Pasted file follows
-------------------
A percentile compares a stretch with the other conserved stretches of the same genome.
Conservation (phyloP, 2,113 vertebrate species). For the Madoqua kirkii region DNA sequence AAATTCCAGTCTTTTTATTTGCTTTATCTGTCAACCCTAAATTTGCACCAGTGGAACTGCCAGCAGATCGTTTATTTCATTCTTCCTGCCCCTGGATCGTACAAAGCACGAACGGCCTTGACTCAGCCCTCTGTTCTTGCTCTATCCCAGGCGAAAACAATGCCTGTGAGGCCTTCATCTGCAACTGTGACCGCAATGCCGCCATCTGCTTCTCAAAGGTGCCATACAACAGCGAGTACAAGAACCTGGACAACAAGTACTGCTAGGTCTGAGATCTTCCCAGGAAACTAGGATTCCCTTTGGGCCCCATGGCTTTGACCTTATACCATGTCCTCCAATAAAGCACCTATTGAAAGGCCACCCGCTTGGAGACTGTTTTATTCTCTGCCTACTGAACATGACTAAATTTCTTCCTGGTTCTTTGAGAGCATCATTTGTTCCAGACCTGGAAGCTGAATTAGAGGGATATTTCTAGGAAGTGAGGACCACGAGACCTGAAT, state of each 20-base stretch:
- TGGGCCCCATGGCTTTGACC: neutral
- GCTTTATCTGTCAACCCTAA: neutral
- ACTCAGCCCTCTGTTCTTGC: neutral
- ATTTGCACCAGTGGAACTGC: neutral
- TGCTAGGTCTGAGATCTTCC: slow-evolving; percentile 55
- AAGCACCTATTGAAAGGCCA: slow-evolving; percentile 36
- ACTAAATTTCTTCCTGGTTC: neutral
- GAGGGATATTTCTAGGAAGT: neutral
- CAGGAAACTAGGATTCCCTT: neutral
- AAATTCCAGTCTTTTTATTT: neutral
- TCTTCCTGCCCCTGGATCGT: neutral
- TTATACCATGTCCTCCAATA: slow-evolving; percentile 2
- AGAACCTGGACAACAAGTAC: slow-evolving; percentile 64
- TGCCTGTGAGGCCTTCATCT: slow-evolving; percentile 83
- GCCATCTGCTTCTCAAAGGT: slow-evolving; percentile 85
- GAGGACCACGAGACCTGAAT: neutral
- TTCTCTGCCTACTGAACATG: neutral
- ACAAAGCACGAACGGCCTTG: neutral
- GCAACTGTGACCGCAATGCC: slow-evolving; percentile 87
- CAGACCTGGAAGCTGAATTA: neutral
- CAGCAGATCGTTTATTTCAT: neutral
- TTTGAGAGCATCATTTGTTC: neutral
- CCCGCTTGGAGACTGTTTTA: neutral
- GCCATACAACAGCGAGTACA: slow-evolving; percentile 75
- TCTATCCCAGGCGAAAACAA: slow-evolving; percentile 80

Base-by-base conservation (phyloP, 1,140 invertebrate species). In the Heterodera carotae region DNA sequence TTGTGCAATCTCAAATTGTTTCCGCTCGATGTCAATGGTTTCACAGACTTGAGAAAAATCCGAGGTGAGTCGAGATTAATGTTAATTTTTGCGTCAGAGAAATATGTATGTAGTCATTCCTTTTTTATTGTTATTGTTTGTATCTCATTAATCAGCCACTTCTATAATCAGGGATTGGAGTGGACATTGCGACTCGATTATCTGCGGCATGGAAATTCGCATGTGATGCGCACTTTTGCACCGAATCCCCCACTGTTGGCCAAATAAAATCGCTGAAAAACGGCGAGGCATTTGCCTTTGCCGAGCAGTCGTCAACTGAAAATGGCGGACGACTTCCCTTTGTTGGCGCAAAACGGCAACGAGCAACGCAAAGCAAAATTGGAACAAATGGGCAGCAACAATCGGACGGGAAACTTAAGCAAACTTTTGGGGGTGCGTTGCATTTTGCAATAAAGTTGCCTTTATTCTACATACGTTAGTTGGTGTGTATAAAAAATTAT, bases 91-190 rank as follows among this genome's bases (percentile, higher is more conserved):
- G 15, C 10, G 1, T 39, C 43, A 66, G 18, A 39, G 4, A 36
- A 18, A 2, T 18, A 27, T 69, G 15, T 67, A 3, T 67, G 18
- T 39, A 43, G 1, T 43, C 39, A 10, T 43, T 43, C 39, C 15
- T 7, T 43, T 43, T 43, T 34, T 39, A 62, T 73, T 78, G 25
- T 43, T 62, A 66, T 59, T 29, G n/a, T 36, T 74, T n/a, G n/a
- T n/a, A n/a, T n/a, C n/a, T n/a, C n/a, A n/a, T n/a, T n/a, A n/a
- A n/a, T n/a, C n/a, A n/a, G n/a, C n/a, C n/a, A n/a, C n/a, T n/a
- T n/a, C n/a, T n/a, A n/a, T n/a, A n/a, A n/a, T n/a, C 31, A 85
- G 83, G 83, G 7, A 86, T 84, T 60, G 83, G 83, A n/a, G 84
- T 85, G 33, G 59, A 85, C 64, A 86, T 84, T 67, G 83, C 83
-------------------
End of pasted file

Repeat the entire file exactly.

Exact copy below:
A percentile compares a stretch with the other conserved stretches of the same genome.
Conservation (phyloP, 2,113 vertebrate species). For the Madoqua kirkii region DNA sequence AAATTCCAGTCTTTTTATTTGCTTTATCTGTCAACCCTAAATTTGCACCAGTGGAACTGCCAGCAGATCGTTTATTTCATTCTTCCTGCCCCTGGATCGTACAAAGCACGAACGGCCTTGACTCAGCCCTCTGTTCTTGCTCTATCCCAGGCGAAAACAATGCCTGTGAGGCCTTCATCTGCAACTGTGACCGCAATGCCGCCATCTGCTTCTCAAAGGTGCCATACAACAGCGAGTACAAGAACCTGGACAACAAGTACTGCTAGGTCTGAGATCTTCCCAGGAAACTAGGATTCCCTTTGGGCCCCATGGCTTTGACCTTATACCATGTCCTCCAATAAAGCACCTATTGAAAGGCCACCCGCTTGGAGACTGTTTTATTCTCTGCCTACTGAACATGACTAAATTTCTTCCTGGTTCTTTGAGAGCATCATTTGTTCCAGACCTGGAAGCTGAATTAGAGGGATATTTCTAGGAAGTGAGGACCACGAGACCTGAAT, state of each 20-base stretch:
- TGGGCCCCATGGCTTTGACC: neutral
- GCTTTATCTGTCAACCCTAA: neutral
- ACTCAGCCCTCTGTTCTTGC: neutral
- ATTTGCACCAGTGGAACTGC: neutral
- TGCTAGGTCTGAGATCTTCC: slow-evolving; percentile 55
- AAGCACCTATTGAAAGGCCA: slow-evolving; percentile 36
- ACTAAATTTCTTCCTGGTTC: neutral
- GAGGGATATTTCTAGGAAGT: neutral
- CAGGAAACTAGGATTCCCTT: neutral
- AAATTCCAGTCTTTTTATTT: neutral
- TCTTCCTGCCCCTGGATCGT: neutral
- TTATACCATGTCCTCCAATA: slow-evolving; percentile 2
- AGAACCTGGACAACAAGTAC: slow-evolving; percentile 64
- TGCCTGTGAGGCCTTCATCT: slow-evolving; percentile 83
- GCCATCTGCTTCTCAAAGGT: slow-evolving; percentile 85
- GAGGACCACGAGACCTGAAT: neutral
- TTCTCTGCCTACTGAACATG: neutral
- ACAAAGCACGAACGGCCTTG: neutral
- GCAACTGTGACCGCAATGCC: slow-evolving; percentile 87
- CAGACCTGGAAGCTGAATTA: neutral
- CAGCAGATCGTTTATTTCAT: neutral
- TTTGAGAGCATCATTTGTTC: neutral
- CCCGCTTGGAGACTGTTTTA: neutral
- GCCATACAACAGCGAGTACA: slow-evolving; percentile 75
- TCTATCCCAGGCGAAAACAA: slow-evolving; percentile 80

Base-by-base conservation (phyloP, 1,140 invertebrate species). In the Heterodera carotae region DNA sequence TTGTGCAATCTCAAATTGTTTCCGCTCGATGTCAATGGTTTCACAGACTTGAGAAAAATCCGAGGTGAGTCGAGATTAATGTTAATTTTTGCGTCAGAGAAATATGTATGTAGTCATTCCTTTTTTATTGTTATTGTTTGTATCTCATTAATCAGCCACTTCTATAATCAGGGATTGGAGTGGACATTGCGACTCGATTATCTGCGGCATGGAAATTCGCATGTGATGCGCACTTTTGCACCGAATCCCCCACTGTTGGCCAAATAAAATCGCTGAAAAACGGCGAGGCATTTGCCTTTGCCGAGCAGTCGTCAACTGAAAATGGCGGACGACTTCCCTTTGTTGGCGCAAAACGGCAACGAGCAACGCAAAGCAAAATTGGAACAAATGGGCAGCAACAATCGGACGGGAAACTTAAGCAAACTTTTGGGGGTGCGTTGCATTTTGCAATAAAGTTGCCTTTATTCTACATACGTTAGTTGGTGTGTATAAAAAATTAT, bases 91-190 rank as follows among this genome's bases (percentile, higher is more conserved):
- G 15, C 10, G 1, T 39, C 43, A 66, G 18, A 39, G 4, A 36
- A 18, A 2, T 18, A 27, T 69, G 15, T 67, A 3, T 67, G 18
- T 39, A 43, G 1, T 43, C 39, A 10, T 43, T 43, C 39, C 15
- T 7, T 43, T 43, T 43, T 34, T 39, A 62, T 73, T 78, G 25
- T 43, T 62, A 66, T 59, T 29, G n/a, T 36, T 74, T n/a, G n/a
- T n/a, A n/a, T n/a, C n/a, T n/a, C n/a, A n/a, T n/a, T n/a, A n/a
- A n/a, T n/a, C n/a, A n/a, G n/a, C n/a, C n/a, A n/a, C n/a, T n/a
- T n/a, C n/a, T n/a, A n/a, T n/a, A n/a, A n/a, T n/a, C 31, A 85
- G 83, G 83, G 7, A 86, T 84, T 60, G 83, G 83, A n/a, G 84
- T 85, G 33, G 59, A 85, C 64, A 86, T 84, T 67, G 83, C 83